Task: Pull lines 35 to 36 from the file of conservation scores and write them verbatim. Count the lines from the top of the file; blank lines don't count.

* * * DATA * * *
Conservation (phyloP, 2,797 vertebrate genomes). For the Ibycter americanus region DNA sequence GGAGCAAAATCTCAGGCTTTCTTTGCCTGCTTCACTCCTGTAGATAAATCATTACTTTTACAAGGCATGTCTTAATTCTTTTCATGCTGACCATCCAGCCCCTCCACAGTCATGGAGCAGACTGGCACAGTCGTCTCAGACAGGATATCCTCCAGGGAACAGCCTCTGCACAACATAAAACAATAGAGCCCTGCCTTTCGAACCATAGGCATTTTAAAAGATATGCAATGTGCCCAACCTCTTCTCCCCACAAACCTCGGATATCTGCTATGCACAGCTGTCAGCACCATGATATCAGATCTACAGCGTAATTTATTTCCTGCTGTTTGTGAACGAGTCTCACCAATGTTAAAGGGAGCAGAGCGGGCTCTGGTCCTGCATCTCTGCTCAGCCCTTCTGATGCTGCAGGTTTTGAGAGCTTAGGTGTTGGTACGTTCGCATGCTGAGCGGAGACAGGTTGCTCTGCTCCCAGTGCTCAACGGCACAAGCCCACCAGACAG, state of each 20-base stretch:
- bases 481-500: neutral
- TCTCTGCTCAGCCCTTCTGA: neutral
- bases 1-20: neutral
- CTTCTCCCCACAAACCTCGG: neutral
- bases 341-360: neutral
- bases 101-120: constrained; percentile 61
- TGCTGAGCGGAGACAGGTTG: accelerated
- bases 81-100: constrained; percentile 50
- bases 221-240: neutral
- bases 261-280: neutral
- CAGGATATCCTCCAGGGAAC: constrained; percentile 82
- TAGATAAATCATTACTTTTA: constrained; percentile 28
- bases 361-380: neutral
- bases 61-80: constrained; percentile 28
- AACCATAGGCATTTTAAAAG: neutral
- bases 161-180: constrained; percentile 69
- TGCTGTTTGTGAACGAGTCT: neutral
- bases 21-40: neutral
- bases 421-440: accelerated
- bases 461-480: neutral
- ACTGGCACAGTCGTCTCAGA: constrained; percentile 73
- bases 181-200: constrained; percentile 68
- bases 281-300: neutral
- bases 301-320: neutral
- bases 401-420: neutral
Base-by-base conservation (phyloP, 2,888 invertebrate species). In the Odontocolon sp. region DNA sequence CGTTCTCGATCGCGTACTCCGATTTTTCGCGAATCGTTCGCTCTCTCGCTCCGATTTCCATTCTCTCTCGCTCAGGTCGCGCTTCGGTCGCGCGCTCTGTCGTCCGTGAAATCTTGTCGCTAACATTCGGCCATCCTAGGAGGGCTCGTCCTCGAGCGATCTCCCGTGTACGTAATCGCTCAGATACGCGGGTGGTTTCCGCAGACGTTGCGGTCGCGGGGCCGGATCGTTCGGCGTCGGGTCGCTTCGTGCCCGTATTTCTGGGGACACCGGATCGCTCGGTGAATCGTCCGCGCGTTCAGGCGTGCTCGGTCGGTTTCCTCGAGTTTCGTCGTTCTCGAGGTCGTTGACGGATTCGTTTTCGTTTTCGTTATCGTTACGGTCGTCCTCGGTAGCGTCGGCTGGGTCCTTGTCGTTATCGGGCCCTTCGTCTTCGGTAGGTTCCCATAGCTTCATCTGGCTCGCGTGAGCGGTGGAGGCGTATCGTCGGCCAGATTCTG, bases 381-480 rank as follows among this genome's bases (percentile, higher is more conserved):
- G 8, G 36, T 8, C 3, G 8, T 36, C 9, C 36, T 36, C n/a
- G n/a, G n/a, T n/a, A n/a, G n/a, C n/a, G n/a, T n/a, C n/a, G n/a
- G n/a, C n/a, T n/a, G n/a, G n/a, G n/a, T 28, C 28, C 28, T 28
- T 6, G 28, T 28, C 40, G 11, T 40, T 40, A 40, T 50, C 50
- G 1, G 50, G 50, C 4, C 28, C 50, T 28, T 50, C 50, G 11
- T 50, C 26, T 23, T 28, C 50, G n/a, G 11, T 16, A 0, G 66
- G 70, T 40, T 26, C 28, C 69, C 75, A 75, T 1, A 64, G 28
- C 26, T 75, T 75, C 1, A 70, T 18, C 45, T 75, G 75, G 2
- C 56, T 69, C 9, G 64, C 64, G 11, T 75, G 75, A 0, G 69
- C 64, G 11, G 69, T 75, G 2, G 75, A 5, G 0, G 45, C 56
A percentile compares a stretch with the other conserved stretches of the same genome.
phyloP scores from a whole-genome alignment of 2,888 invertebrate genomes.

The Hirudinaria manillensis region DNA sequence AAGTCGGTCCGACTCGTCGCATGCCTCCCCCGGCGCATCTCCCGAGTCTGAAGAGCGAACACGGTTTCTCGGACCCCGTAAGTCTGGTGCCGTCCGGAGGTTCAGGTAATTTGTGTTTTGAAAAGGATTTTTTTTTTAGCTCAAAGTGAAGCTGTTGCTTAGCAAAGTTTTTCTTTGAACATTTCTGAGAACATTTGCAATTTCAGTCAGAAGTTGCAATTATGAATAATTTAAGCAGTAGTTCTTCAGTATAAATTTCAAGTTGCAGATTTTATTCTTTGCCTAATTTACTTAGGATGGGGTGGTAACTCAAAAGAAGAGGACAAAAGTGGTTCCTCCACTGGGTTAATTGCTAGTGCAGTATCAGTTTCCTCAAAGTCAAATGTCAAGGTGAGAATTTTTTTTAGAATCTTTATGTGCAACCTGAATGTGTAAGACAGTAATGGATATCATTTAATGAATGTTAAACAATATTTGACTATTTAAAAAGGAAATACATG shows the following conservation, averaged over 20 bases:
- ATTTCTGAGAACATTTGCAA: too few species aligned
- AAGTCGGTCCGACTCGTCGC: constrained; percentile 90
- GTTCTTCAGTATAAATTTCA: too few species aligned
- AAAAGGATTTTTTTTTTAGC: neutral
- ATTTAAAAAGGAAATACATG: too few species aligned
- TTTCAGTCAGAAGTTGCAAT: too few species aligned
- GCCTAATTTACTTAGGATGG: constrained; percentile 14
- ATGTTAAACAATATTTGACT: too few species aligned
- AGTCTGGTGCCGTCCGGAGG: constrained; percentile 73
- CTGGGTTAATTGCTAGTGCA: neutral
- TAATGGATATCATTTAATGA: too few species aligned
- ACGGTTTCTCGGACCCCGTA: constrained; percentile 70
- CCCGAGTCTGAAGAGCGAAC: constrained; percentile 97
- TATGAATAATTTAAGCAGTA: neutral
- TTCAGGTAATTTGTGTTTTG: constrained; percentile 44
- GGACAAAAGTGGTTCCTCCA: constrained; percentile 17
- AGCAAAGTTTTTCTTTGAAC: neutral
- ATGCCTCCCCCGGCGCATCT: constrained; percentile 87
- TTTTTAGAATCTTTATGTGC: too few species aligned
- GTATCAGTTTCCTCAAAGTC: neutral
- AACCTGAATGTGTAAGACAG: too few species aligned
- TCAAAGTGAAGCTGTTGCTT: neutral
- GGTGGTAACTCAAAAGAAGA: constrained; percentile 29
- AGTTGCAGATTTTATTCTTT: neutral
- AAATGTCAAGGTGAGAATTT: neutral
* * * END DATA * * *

- C 26, T 75, T 75, C 1, A 70, T 18, C 45, T 75, G 75, G 2
- C 56, T 69, C 9, G 64, C 64, G 11, T 75, G 75, A 0, G 69